We Used To Be Friends by Amy Spalding REVIEW

We Used To Be Friends shows us that while losing a friend is a tragedy, it’s not the end of the world.

We Used To be Friends

Sometimes, the worst heartbreak is losing a friend. After years of doing everything with your best friend, unable to imagine any future plans without them, you’re suddenly apart. We Used To Be Friends by Amy Spalding is about exactly that: James and Kat are lifelong best friends at the beginning of their senior year, but one year later, they won’t even talk to each other anymore.

Right off the bat, We Used To Be Friends throws you into the drama as it starts with the ending from James’ perspective. The two friends’ stories are told in alternating chapters, with Kat’s story going forwards, and James’ going backwards. The structure works well and Amy Spalding uses it to essentially tell the same story twice without it getting boring. In fact, the point where you start reading about events for the second time is where it gets really interesting.

The reason the structure works so well is because James and Kat are fundamentally different people. They’ve been best friends since kindergarten, and haven’t had any major scuffles since, but in senior year, they grow apart. James and Kat mean well for each other, but they have different ways of communicating, and they have different expectations of each other, which leads to conflict upon conflict until their friendship blows up in the end.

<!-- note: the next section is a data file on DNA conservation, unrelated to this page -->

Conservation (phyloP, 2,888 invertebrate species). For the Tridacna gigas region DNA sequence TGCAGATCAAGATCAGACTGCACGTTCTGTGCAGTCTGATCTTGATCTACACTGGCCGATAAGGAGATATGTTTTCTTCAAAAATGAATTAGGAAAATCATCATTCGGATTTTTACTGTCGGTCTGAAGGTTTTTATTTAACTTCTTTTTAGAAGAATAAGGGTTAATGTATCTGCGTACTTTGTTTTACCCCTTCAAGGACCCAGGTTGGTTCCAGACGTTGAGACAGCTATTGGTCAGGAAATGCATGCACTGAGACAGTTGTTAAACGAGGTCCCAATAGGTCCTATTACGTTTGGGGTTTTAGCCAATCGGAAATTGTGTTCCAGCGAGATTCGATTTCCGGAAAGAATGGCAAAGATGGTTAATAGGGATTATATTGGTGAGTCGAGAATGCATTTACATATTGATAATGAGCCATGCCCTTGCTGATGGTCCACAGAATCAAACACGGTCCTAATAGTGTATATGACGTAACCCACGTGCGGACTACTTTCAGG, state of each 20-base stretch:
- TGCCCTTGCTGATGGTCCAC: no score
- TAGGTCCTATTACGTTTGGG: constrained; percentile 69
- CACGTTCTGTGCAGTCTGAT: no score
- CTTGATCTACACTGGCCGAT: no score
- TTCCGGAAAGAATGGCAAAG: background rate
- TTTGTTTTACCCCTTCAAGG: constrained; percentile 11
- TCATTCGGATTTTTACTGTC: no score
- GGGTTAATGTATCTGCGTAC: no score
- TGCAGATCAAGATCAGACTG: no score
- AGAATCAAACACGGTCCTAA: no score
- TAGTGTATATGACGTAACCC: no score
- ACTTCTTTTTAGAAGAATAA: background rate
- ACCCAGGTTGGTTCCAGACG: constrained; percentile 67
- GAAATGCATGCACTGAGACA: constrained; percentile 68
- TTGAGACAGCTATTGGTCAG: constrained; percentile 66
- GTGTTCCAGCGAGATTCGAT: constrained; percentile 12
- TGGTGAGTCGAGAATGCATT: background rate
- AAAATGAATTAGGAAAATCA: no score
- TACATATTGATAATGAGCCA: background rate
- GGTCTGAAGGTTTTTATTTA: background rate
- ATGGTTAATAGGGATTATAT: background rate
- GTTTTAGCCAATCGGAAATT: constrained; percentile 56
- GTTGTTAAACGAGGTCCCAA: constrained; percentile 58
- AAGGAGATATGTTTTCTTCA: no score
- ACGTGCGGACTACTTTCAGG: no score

Kat tells James everything, James thinks Kat is oversharing. Kat expects James to tell her everything, and James expects Kat to ask. And because they never talk about these expectations until it’s too late, the ending is inevitable, and all the more tragic.

However, even though they’re different people, what’s happening to them is very similar. James and Kat both break up with their boyfriends for completely different reasons, both of them struggle with their futures, and both of them have to watch their parents find new love. The book gains a lot more depth by showing these parallels, and it shows just how different James and Kat really are.

Kat realizes very early on that she is bisexual, falling in love with Quinn, someone she barely even knew before senior year, and it’s important that the book never makes it feel like her bisexuality is the reason for her fallout with James. This is not that kind of story.

Though Quinn is definitely a reason for all the tension, it’s clear that James does not resent Kat for her newfound sexuality. Neither Kat nor James are completely to blame, both of them actively pushing the other away over the course of the book.

Amy Spalding’s We Used To Be Friends is a tragic book, even if it’s fun along the way. Kat and James are both changed at the end of the year, and they’re left in a kind of reversal; James was always so sure about her future but is now left with questions, and Kat now feels secure in her decisions, even if she doesn’t quite have a plan.

The structure plays with how they become more similar and different at the same time, until they stop being friends. Sadly, that happens sometimes, but it’s important to know that life goes on anyway.

Review copy provided

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Verdict
We Used To Be Friends shows us that while losing a friend is a tragedy, it’s not the end of the world. It’s a crossroads.
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